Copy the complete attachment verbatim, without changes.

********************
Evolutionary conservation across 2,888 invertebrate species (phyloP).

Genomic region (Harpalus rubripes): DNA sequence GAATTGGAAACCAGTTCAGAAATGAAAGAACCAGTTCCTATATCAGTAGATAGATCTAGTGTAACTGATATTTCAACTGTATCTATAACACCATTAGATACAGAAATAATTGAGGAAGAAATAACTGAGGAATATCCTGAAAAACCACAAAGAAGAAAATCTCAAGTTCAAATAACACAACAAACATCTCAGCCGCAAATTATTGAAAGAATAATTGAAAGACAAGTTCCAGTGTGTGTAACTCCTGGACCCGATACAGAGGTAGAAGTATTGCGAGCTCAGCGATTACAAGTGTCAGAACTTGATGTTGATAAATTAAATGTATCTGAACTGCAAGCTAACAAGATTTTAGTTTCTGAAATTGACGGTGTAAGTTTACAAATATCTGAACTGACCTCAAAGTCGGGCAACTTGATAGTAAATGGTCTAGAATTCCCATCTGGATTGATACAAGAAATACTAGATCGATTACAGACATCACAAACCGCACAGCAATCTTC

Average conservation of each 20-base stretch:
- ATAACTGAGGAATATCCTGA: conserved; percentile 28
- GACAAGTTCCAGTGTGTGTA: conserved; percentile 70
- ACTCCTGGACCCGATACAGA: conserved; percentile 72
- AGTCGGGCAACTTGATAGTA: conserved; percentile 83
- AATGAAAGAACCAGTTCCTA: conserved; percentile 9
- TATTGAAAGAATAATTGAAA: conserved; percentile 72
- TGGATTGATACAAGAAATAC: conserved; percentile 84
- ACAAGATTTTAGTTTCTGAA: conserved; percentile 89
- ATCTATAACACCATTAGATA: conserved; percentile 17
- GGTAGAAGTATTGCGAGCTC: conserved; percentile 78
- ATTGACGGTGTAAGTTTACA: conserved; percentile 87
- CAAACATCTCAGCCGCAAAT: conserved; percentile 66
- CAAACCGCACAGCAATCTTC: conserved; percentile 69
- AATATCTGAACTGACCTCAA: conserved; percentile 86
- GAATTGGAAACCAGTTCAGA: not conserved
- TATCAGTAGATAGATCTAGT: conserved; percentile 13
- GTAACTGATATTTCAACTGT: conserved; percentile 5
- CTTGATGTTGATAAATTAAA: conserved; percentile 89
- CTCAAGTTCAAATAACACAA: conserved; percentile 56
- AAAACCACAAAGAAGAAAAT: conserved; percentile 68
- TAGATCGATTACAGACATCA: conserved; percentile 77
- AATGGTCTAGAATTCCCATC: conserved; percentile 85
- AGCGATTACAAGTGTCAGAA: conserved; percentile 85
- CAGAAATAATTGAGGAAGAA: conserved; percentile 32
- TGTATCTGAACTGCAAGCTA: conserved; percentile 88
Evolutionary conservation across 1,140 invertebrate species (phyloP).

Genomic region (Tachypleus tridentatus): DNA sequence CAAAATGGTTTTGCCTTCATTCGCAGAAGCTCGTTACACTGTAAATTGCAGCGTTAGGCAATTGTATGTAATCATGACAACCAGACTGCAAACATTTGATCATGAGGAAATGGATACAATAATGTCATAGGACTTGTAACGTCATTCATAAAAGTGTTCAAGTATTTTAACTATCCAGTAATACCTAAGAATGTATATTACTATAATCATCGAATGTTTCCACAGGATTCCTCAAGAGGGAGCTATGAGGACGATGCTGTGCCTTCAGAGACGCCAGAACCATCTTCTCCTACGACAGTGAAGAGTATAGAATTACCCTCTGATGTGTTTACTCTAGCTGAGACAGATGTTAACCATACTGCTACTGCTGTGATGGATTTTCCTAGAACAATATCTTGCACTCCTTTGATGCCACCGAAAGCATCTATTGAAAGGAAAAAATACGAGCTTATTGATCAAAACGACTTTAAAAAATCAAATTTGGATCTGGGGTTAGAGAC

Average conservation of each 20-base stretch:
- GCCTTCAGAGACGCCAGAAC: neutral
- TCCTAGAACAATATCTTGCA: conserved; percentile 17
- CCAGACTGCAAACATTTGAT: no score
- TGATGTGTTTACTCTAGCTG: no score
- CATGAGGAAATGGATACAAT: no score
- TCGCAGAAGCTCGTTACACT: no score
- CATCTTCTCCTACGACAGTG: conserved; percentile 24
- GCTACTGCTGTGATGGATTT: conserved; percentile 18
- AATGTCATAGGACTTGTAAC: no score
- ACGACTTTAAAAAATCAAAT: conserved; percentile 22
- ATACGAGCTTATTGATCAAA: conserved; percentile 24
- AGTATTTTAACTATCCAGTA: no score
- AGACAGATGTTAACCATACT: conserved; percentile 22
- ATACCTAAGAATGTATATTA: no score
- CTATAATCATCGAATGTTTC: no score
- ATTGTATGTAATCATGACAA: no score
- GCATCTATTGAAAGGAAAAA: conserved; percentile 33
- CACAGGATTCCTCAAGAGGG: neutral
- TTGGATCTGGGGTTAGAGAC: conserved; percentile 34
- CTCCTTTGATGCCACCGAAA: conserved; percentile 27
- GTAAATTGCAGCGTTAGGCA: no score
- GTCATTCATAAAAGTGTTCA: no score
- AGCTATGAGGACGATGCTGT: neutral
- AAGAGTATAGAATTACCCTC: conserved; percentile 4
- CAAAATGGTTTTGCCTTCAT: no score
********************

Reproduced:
Evolutionary conservation across 2,888 invertebrate species (phyloP).

Genomic region (Harpalus rubripes): DNA sequence GAATTGGAAACCAGTTCAGAAATGAAAGAACCAGTTCCTATATCAGTAGATAGATCTAGTGTAACTGATATTTCAACTGTATCTATAACACCATTAGATACAGAAATAATTGAGGAAGAAATAACTGAGGAATATCCTGAAAAACCACAAAGAAGAAAATCTCAAGTTCAAATAACACAACAAACATCTCAGCCGCAAATTATTGAAAGAATAATTGAAAGACAAGTTCCAGTGTGTGTAACTCCTGGACCCGATACAGAGGTAGAAGTATTGCGAGCTCAGCGATTACAAGTGTCAGAACTTGATGTTGATAAATTAAATGTATCTGAACTGCAAGCTAACAAGATTTTAGTTTCTGAAATTGACGGTGTAAGTTTACAAATATCTGAACTGACCTCAAAGTCGGGCAACTTGATAGTAAATGGTCTAGAATTCCCATCTGGATTGATACAAGAAATACTAGATCGATTACAGACATCACAAACCGCACAGCAATCTTC

Average conservation of each 20-base stretch:
- ATAACTGAGGAATATCCTGA: conserved; percentile 28
- GACAAGTTCCAGTGTGTGTA: conserved; percentile 70
- ACTCCTGGACCCGATACAGA: conserved; percentile 72
- AGTCGGGCAACTTGATAGTA: conserved; percentile 83
- AATGAAAGAACCAGTTCCTA: conserved; percentile 9
- TATTGAAAGAATAATTGAAA: conserved; percentile 72
- TGGATTGATACAAGAAATAC: conserved; percentile 84
- ACAAGATTTTAGTTTCTGAA: conserved; percentile 89
- ATCTATAACACCATTAGATA: conserved; percentile 17
- GGTAGAAGTATTGCGAGCTC: conserved; percentile 78
- ATTGACGGTGTAAGTTTACA: conserved; percentile 87
- CAAACATCTCAGCCGCAAAT: conserved; percentile 66
- CAAACCGCACAGCAATCTTC: conserved; percentile 69
- AATATCTGAACTGACCTCAA: conserved; percentile 86
- GAATTGGAAACCAGTTCAGA: not conserved
- TATCAGTAGATAGATCTAGT: conserved; percentile 13
- GTAACTGATATTTCAACTGT: conserved; percentile 5
- CTTGATGTTGATAAATTAAA: conserved; percentile 89
- CTCAAGTTCAAATAACACAA: conserved; percentile 56
- AAAACCACAAAGAAGAAAAT: conserved; percentile 68
- TAGATCGATTACAGACATCA: conserved; percentile 77
- AATGGTCTAGAATTCCCATC: conserved; percentile 85
- AGCGATTACAAGTGTCAGAA: conserved; percentile 85
- CAGAAATAATTGAGGAAGAA: conserved; percentile 32
- TGTATCTGAACTGCAAGCTA: conserved; percentile 88
Evolutionary conservation across 1,140 invertebrate species (phyloP).

Genomic region (Tachypleus tridentatus): DNA sequence CAAAATGGTTTTGCCTTCATTCGCAGAAGCTCGTTACACTGTAAATTGCAGCGTTAGGCAATTGTATGTAATCATGACAACCAGACTGCAAACATTTGATCATGAGGAAATGGATACAATAATGTCATAGGACTTGTAACGTCATTCATAAAAGTGTTCAAGTATTTTAACTATCCAGTAATACCTAAGAATGTATATTACTATAATCATCGAATGTTTCCACAGGATTCCTCAAGAGGGAGCTATGAGGACGATGCTGTGCCTTCAGAGACGCCAGAACCATCTTCTCCTACGACAGTGAAGAGTATAGAATTACCCTCTGATGTGTTTACTCTAGCTGAGACAGATGTTAACCATACTGCTACTGCTGTGATGGATTTTCCTAGAACAATATCTTGCACTCCTTTGATGCCACCGAAAGCATCTATTGAAAGGAAAAAATACGAGCTTATTGATCAAAACGACTTTAAAAAATCAAATTTGGATCTGGGGTTAGAGAC

Average conservation of each 20-base stretch:
- GCCTTCAGAGACGCCAGAAC: neutral
- TCCTAGAACAATATCTTGCA: conserved; percentile 17
- CCAGACTGCAAACATTTGAT: no score
- TGATGTGTTTACTCTAGCTG: no score
- CATGAGGAAATGGATACAAT: no score
- TCGCAGAAGCTCGTTACACT: no score
- CATCTTCTCCTACGACAGTG: conserved; percentile 24
- GCTACTGCTGTGATGGATTT: conserved; percentile 18
- AATGTCATAGGACTTGTAAC: no score
- ACGACTTTAAAAAATCAAAT: conserved; percentile 22
- ATACGAGCTTATTGATCAAA: conserved; percentile 24
- AGTATTTTAACTATCCAGTA: no score
- AGACAGATGTTAACCATACT: conserved; percentile 22
- ATACCTAAGAATGTATATTA: no score
- CTATAATCATCGAATGTTTC: no score
- ATTGTATGTAATCATGACAA: no score
- GCATCTATTGAAAGGAAAAA: conserved; percentile 33
- CACAGGATTCCTCAAGAGGG: neutral
- TTGGATCTGGGGTTAGAGAC: conserved; percentile 34
- CTCCTTTGATGCCACCGAAA: conserved; percentile 27
- GTAAATTGCAGCGTTAGGCA: no score
- GTCATTCATAAAAGTGTTCA: no score
- AGCTATGAGGACGATGCTGT: neutral
- AAGAGTATAGAATTACCCTC: conserved; percentile 4
- CAAAATGGTTTTGCCTTCAT: no score